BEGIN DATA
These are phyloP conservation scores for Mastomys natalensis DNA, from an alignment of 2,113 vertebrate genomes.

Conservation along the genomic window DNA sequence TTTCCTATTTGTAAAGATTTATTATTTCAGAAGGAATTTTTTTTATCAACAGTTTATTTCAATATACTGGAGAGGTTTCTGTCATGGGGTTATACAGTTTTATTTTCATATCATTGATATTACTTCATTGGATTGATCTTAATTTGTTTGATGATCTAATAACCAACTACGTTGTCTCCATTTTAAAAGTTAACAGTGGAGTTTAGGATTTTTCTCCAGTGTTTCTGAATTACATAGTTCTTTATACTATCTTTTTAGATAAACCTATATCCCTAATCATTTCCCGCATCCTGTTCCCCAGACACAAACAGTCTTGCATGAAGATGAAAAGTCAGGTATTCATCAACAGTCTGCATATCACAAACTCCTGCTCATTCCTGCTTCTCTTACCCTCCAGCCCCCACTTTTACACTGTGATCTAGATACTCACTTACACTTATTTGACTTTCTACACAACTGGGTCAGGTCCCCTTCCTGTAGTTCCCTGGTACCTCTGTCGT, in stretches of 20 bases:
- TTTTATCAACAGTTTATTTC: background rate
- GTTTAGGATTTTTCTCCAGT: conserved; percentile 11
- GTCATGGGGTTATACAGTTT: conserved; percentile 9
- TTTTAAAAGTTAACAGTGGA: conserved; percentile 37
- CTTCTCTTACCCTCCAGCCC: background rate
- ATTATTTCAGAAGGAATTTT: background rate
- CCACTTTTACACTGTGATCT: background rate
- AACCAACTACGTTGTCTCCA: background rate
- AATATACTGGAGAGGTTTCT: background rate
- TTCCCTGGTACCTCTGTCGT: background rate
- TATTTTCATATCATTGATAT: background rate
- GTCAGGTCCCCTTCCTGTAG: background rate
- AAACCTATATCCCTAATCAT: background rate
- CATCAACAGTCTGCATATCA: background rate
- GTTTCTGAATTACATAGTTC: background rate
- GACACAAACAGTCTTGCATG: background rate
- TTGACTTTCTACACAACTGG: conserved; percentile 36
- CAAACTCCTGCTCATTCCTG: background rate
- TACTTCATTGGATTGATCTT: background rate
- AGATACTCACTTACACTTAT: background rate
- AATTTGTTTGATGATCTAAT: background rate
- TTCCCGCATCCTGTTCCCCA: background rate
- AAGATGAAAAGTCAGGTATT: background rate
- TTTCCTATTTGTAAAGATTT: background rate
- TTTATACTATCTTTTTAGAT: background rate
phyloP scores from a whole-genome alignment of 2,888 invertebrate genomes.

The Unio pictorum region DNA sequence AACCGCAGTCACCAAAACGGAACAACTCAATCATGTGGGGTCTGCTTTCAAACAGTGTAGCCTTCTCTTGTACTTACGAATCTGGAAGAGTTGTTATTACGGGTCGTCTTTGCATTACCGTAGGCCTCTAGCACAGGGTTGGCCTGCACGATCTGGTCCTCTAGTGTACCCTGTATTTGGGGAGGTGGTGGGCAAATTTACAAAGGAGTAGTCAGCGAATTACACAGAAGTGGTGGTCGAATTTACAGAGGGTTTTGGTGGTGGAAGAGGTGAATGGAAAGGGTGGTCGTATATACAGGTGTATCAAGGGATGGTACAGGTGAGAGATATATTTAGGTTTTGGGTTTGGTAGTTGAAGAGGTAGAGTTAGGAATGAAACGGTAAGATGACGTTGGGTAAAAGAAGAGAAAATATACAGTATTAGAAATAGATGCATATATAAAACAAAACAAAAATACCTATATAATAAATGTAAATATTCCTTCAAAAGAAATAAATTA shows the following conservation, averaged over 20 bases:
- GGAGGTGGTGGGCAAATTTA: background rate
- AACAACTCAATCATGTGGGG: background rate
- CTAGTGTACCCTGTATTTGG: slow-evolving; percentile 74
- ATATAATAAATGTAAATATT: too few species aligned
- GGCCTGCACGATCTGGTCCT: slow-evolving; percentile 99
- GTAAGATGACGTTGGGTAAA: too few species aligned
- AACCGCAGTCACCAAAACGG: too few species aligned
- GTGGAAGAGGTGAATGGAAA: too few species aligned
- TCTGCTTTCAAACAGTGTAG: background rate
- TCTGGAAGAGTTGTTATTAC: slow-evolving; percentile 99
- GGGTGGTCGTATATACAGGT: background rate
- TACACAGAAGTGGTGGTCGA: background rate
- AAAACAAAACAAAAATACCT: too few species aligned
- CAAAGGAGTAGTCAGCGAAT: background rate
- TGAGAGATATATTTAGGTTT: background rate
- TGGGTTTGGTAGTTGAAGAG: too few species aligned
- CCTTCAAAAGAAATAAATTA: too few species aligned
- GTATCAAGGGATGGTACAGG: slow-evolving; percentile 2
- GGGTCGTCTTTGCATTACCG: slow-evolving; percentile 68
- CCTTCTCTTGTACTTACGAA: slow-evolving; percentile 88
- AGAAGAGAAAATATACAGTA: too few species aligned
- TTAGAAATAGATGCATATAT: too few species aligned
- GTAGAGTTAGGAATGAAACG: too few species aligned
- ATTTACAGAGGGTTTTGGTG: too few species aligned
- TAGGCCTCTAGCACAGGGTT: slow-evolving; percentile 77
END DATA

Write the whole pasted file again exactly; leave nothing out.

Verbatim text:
These are phyloP conservation scores for Mastomys natalensis DNA, from an alignment of 2,113 vertebrate genomes.

Conservation along the genomic window DNA sequence TTTCCTATTTGTAAAGATTTATTATTTCAGAAGGAATTTTTTTTATCAACAGTTTATTTCAATATACTGGAGAGGTTTCTGTCATGGGGTTATACAGTTTTATTTTCATATCATTGATATTACTTCATTGGATTGATCTTAATTTGTTTGATGATCTAATAACCAACTACGTTGTCTCCATTTTAAAAGTTAACAGTGGAGTTTAGGATTTTTCTCCAGTGTTTCTGAATTACATAGTTCTTTATACTATCTTTTTAGATAAACCTATATCCCTAATCATTTCCCGCATCCTGTTCCCCAGACACAAACAGTCTTGCATGAAGATGAAAAGTCAGGTATTCATCAACAGTCTGCATATCACAAACTCCTGCTCATTCCTGCTTCTCTTACCCTCCAGCCCCCACTTTTACACTGTGATCTAGATACTCACTTACACTTATTTGACTTTCTACACAACTGGGTCAGGTCCCCTTCCTGTAGTTCCCTGGTACCTCTGTCGT, in stretches of 20 bases:
- TTTTATCAACAGTTTATTTC: background rate
- GTTTAGGATTTTTCTCCAGT: conserved; percentile 11
- GTCATGGGGTTATACAGTTT: conserved; percentile 9
- TTTTAAAAGTTAACAGTGGA: conserved; percentile 37
- CTTCTCTTACCCTCCAGCCC: background rate
- ATTATTTCAGAAGGAATTTT: background rate
- CCACTTTTACACTGTGATCT: background rate
- AACCAACTACGTTGTCTCCA: background rate
- AATATACTGGAGAGGTTTCT: background rate
- TTCCCTGGTACCTCTGTCGT: background rate
- TATTTTCATATCATTGATAT: background rate
- GTCAGGTCCCCTTCCTGTAG: background rate
- AAACCTATATCCCTAATCAT: background rate
- CATCAACAGTCTGCATATCA: background rate
- GTTTCTGAATTACATAGTTC: background rate
- GACACAAACAGTCTTGCATG: background rate
- TTGACTTTCTACACAACTGG: conserved; percentile 36
- CAAACTCCTGCTCATTCCTG: background rate
- TACTTCATTGGATTGATCTT: background rate
- AGATACTCACTTACACTTAT: background rate
- AATTTGTTTGATGATCTAAT: background rate
- TTCCCGCATCCTGTTCCCCA: background rate
- AAGATGAAAAGTCAGGTATT: background rate
- TTTCCTATTTGTAAAGATTT: background rate
- TTTATACTATCTTTTTAGAT: background rate
phyloP scores from a whole-genome alignment of 2,888 invertebrate genomes.

The Unio pictorum region DNA sequence AACCGCAGTCACCAAAACGGAACAACTCAATCATGTGGGGTCTGCTTTCAAACAGTGTAGCCTTCTCTTGTACTTACGAATCTGGAAGAGTTGTTATTACGGGTCGTCTTTGCATTACCGTAGGCCTCTAGCACAGGGTTGGCCTGCACGATCTGGTCCTCTAGTGTACCCTGTATTTGGGGAGGTGGTGGGCAAATTTACAAAGGAGTAGTCAGCGAATTACACAGAAGTGGTGGTCGAATTTACAGAGGGTTTTGGTGGTGGAAGAGGTGAATGGAAAGGGTGGTCGTATATACAGGTGTATCAAGGGATGGTACAGGTGAGAGATATATTTAGGTTTTGGGTTTGGTAGTTGAAGAGGTAGAGTTAGGAATGAAACGGTAAGATGACGTTGGGTAAAAGAAGAGAAAATATACAGTATTAGAAATAGATGCATATATAAAACAAAACAAAAATACCTATATAATAAATGTAAATATTCCTTCAAAAGAAATAAATTA shows the following conservation, averaged over 20 bases:
- GGAGGTGGTGGGCAAATTTA: background rate
- AACAACTCAATCATGTGGGG: background rate
- CTAGTGTACCCTGTATTTGG: slow-evolving; percentile 74
- ATATAATAAATGTAAATATT: too few species aligned
- GGCCTGCACGATCTGGTCCT: slow-evolving; percentile 99
- GTAAGATGACGTTGGGTAAA: too few species aligned
- AACCGCAGTCACCAAAACGG: too few species aligned
- GTGGAAGAGGTGAATGGAAA: too few species aligned
- TCTGCTTTCAAACAGTGTAG: background rate
- TCTGGAAGAGTTGTTATTAC: slow-evolving; percentile 99
- GGGTGGTCGTATATACAGGT: background rate
- TACACAGAAGTGGTGGTCGA: background rate
- AAAACAAAACAAAAATACCT: too few species aligned
- CAAAGGAGTAGTCAGCGAAT: background rate
- TGAGAGATATATTTAGGTTT: background rate
- TGGGTTTGGTAGTTGAAGAG: too few species aligned
- CCTTCAAAAGAAATAAATTA: too few species aligned
- GTATCAAGGGATGGTACAGG: slow-evolving; percentile 2
- GGGTCGTCTTTGCATTACCG: slow-evolving; percentile 68
- CCTTCTCTTGTACTTACGAA: slow-evolving; percentile 88
- AGAAGAGAAAATATACAGTA: too few species aligned
- TTAGAAATAGATGCATATAT: too few species aligned
- GTAGAGTTAGGAATGAAACG: too few species aligned
- ATTTACAGAGGGTTTTGGTG: too few species aligned
- TAGGCCTCTAGCACAGGGTT: slow-evolving; percentile 77